Only one in five working-age women in the Middle East and North Africa (MENA) region has a job or is actively looking for one. Currently, women make up only 21% of the labor force and only contribute 18% to MENA’s overall GDP. Had the gender gap in labor force participation been narrowed over the past decade, the GDP growth rate in MENA could have doubled or increased by about US$1 trillion in cumulative output. Instead, the current gender gap in the traditional labor market has extended to the rest of the economy, including the technology sector, impacting women’s access to, and use of, digital services. Women are 9% less likely to own a mobile phone and 21% less likely than men to use mobile internet.
The status quo is not sustainable. It is time to do things differently and put collective efforts into designing and implementing innovative, evidence-driven policies and programs to ensure a permanent end to the many gender gaps in the region. To be sure, the ever-increasing gender gap in MENA requires taking action to close gaps in employment opportunities, earnings, data collection (where there is a lack of knowledge of men and women’s attitudes and views on gender equality), mobility, digital use and affordable access, acquisition of soft skills, and leadership positions.
To that end, and to mark the occasion of International Women’s Day 2019, the World Bank is launching the MENA Gender Innovation Lab (MNAGIL) Evidence for Policy Research Hub — the first of its kind —for the region. The new MNAGIL serves as a regional platform to generate rigorous evidence and create smart interventions to inform the design and implementation of gender-related policies and programs across the region. The Lab will conduct impact evaluations, using randomized control trials, to understand what works, what does not work, and why, and how to empower women in MENA. The Lab will also partner with regional policymakers and global practitioners to continuously improve policy interventions to eliminate the many gender disparities in the region, especially in the context of conflict and among refugees and displaced women.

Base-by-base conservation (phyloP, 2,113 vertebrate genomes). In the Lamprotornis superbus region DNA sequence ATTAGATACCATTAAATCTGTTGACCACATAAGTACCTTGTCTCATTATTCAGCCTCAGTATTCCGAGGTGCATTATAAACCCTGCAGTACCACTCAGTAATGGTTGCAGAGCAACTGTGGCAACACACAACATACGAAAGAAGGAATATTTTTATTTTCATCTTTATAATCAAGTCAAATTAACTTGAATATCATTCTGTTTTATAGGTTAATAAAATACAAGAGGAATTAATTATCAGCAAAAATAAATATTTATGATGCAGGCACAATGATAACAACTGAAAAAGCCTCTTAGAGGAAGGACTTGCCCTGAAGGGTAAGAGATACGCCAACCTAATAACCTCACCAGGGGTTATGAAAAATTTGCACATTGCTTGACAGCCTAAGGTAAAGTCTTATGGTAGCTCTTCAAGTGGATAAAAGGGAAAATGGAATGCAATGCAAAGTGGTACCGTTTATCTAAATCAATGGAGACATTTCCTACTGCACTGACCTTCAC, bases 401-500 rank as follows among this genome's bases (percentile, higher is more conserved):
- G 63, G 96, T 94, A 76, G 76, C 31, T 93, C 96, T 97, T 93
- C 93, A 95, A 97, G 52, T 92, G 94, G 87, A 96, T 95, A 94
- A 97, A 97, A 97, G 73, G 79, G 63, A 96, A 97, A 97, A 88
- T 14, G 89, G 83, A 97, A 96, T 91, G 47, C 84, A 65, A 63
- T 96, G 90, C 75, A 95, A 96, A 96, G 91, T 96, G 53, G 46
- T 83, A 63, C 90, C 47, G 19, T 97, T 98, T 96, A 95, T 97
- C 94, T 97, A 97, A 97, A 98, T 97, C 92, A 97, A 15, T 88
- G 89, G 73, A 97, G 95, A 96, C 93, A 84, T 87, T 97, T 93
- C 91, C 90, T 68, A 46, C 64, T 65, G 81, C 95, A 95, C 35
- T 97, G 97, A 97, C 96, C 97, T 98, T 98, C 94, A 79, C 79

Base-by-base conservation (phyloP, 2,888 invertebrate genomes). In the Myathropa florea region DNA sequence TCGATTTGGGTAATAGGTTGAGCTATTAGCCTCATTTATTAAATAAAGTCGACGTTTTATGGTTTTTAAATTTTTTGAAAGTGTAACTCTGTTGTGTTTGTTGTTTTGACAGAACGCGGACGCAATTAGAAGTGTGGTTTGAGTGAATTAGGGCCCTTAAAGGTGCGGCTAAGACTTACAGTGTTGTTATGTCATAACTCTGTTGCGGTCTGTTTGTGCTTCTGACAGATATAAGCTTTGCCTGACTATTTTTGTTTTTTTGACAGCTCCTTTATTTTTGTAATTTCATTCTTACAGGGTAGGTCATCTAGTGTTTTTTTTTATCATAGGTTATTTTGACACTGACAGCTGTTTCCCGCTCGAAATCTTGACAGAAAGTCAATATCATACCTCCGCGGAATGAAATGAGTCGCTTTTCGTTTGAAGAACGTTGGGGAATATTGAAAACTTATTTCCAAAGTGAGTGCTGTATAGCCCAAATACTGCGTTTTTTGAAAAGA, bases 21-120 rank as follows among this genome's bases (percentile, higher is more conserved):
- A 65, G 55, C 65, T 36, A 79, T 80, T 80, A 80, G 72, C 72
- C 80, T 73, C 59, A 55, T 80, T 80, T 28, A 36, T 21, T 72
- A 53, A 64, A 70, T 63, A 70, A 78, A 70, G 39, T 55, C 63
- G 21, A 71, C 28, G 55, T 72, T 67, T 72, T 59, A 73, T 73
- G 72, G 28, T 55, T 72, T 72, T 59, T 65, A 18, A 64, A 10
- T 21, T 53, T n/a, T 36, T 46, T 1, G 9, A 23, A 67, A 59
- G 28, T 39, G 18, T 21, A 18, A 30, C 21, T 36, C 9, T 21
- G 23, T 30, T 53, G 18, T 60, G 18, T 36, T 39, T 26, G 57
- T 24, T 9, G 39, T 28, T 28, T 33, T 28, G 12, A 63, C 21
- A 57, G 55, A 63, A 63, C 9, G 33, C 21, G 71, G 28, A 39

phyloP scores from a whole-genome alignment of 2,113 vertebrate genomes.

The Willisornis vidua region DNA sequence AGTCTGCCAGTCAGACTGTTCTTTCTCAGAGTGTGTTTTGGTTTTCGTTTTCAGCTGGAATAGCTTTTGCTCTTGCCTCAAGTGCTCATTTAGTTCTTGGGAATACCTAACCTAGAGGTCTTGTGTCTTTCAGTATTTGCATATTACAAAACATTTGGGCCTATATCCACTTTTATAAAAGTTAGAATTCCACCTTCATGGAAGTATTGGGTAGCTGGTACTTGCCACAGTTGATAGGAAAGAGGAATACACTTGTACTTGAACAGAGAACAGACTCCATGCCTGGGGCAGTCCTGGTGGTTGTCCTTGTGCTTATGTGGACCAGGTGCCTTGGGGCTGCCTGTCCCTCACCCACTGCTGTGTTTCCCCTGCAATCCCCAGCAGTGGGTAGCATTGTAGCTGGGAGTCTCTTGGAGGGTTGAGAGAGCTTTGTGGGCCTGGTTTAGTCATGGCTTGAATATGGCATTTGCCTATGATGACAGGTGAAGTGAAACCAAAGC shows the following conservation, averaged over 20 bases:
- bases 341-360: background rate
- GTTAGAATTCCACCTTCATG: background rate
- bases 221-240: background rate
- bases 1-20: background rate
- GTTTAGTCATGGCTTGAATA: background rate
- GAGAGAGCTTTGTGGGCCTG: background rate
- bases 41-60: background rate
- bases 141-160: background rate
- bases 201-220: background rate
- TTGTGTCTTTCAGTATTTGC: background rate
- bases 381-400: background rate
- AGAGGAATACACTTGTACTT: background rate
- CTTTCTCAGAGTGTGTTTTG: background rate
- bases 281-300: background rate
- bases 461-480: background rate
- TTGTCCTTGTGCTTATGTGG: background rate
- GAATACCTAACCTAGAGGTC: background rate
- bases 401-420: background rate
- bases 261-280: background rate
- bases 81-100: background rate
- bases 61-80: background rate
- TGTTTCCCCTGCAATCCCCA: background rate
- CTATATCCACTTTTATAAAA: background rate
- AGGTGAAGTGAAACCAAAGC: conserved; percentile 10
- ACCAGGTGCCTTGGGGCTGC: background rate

Cultural beliefs and practices, restrictive laws and regulations, and the multitude of gender-biased social norms that impede women’s access to jobs, digital services, and training draw a grim picture of the deteriorating gender gap, especially in fragile and remote areas. To curb the trend, the World Bank’s MNAGIL has established a cohesive, three-pronged strategic pillar structure, also known as "the 3 As":
1. Advance women’s workforce development: To strengthen vocational and digital-related training for women to increase mobility and occupational choices. A low level of female labor force participation signals a strong need for investment in women’s education and skills, health, and nutrition. In this vein, it is important to promote fields relating to science, technology, engineering, and mathematics (STEM) and quantitative skills for girls and women; leverage technology and best practices to boost productivity; and support women in entry-level jobs. Research shows that women who perform more information and communications technologies (ICT)-related tasks in their jobs receive higher pay — as much as 12% — than those without such skills.
2. Accelerate access to financial capital: To empower women to start businesses by facilitating their access to finance, banking, credit, and digital payments. A recent study by IFC notes that the MENA region has the second highest female micro-enterprise financing gap (29%), a US$16 billion gap between the credit female entrepreneurs in MENA need and the financing they receive. There is also a significant gender gap in ownership of assets and financial accounts in MENA (figure 1). There is a dearth of disaggregated gender data, particularly on mobility patterns; more importantly, there is a vital need for data on women’s transportation behaviors and attitudes.
Figure 1. Gender gap in account ownership, 2018
Source: World Bank data
Figure 2. Impediments to Women’s Employment
To boost growth in MENA, women are important. Bridging the gender gap will increase regional output, and put MENA on a higher, sustainable, and inclusive growth path in the long run. It is critical to change social norms and culture in order to change behaviors. It is critical to enforce equal opportunity laws and regulations and introduce re-skilling interventions for women and girls by focusing on the STEM pathway to narrow the multitude of gender gaps that continue to widen. Without such action, according to the 2018 World Economic Forum Global Gender Gap Report, closing the gender gap in MENA could take centuries.
Please visit the MENA Gender Innovation Lab (MNAGIL) to access additional information about the research program, gender-based data, and calls for proposals.